"Do what you can with what you have, wherever you are."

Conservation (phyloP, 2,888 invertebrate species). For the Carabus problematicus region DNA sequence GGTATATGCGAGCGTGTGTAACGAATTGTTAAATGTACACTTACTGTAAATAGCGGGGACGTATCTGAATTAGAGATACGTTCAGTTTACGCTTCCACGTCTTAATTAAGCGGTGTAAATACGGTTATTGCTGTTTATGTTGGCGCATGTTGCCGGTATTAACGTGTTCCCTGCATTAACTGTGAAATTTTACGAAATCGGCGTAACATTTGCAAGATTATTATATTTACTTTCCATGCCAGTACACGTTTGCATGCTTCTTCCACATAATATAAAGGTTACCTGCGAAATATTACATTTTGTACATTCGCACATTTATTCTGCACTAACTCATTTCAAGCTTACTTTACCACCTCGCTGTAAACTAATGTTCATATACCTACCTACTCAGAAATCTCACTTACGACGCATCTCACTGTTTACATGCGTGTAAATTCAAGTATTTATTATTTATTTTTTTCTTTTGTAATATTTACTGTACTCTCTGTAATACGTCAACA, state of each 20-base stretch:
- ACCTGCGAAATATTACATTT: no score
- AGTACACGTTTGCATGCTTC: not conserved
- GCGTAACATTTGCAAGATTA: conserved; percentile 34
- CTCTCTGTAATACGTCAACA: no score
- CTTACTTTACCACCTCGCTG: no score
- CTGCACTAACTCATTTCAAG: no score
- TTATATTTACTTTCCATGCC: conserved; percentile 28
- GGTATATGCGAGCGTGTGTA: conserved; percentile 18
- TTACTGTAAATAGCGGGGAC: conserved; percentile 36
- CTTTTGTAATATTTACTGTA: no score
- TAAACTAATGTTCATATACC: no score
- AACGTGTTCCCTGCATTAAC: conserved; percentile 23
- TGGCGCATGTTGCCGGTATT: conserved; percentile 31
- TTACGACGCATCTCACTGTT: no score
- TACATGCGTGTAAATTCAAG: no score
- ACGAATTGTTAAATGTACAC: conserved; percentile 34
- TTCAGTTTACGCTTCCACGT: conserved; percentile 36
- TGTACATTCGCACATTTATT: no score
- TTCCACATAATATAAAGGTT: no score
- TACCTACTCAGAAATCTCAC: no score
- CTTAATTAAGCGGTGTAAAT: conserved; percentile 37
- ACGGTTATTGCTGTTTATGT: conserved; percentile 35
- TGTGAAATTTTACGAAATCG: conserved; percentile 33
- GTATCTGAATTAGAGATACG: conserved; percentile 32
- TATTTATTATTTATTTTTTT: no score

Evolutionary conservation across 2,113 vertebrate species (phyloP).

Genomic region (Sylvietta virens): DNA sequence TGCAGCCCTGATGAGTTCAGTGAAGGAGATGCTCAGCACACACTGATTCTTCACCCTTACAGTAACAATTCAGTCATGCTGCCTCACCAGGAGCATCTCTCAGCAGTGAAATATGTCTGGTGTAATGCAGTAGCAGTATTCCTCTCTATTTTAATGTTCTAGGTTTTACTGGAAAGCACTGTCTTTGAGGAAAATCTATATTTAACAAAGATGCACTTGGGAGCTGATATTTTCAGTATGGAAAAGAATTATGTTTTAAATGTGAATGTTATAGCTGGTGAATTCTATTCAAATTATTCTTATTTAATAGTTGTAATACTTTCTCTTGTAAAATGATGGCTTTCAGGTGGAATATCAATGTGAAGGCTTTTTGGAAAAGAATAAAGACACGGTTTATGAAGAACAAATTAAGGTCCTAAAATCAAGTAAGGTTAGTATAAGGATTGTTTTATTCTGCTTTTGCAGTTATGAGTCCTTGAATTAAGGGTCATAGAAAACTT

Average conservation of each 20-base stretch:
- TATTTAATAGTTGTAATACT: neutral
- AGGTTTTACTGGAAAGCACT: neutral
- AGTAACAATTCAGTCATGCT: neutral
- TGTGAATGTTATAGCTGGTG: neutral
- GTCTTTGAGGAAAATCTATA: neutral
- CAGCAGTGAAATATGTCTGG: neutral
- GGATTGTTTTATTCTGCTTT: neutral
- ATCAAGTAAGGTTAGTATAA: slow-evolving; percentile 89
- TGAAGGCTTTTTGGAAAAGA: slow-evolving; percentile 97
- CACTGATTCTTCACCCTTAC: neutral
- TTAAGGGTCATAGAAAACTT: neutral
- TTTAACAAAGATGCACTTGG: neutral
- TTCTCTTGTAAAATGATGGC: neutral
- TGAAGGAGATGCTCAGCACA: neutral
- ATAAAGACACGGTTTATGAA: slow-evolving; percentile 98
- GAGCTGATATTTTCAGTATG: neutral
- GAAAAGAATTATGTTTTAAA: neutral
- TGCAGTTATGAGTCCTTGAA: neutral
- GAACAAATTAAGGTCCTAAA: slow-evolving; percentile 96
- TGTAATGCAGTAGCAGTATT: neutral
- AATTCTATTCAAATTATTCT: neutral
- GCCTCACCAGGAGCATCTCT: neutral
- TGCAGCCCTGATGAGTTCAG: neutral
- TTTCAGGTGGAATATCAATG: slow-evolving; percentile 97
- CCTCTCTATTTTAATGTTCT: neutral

I guess I'll start off by saying I love the post apocalyptic / dystopian genre, especially those works that center around losing our modern way of life such as an EMP. Books like "One Second After" and "Going Home" are good examples of the premise done pretty well. That being said, this book is far more a fantasy piece than anything else. What makes the difference to me is an element of plausibility, that "could happen" factor. In this book, no explanation is given. On the surface I could live with that; but where it crosses too far into the fantasy realm is that after "the change" not only did electronics not work, but fundamental laws of physics changed too. Firearms dribbled out bullets at the feet of the shooter, steam power produced next to nothing, and gasoline wouldn't even burn as a fuel source. Why? No one knows! It just seemed like the author stopped trying. He might as well said "Magical fairy monkeys said so, and it was true." It makes about as much sense. I also found that modern people all of a sudden being able to use swords easily, craft bows, know how to farm, garden, spin wool to make clothing, and all the other similarly rare skills pretty far fetched. I thought that all the happy coincidences enjoyed by many of the characters pushed the limits of what I was willing to accept too. A person is out in the Oregon forest when she just so happens to stumble on to an injured hunter all the way from England who just happens to be a master bow maker of the old longbow variety. Wow, what a boon! She should have played the lottery before everything went down the tubes with that kind of luck. Speaking of that character, I get that she's Wiccan, more power to her (no pun intended) but does she have to constantly speak like she's an Irish fortune cookie? That get tiresome in a 20 plus hour book. Just answer a simple question with a simple answer, not everything needs a proverb or blessing attached to it. It really bogs down the flow. Its so pervasive that if the author curtailed it, the reading would be cut down to 13 hours.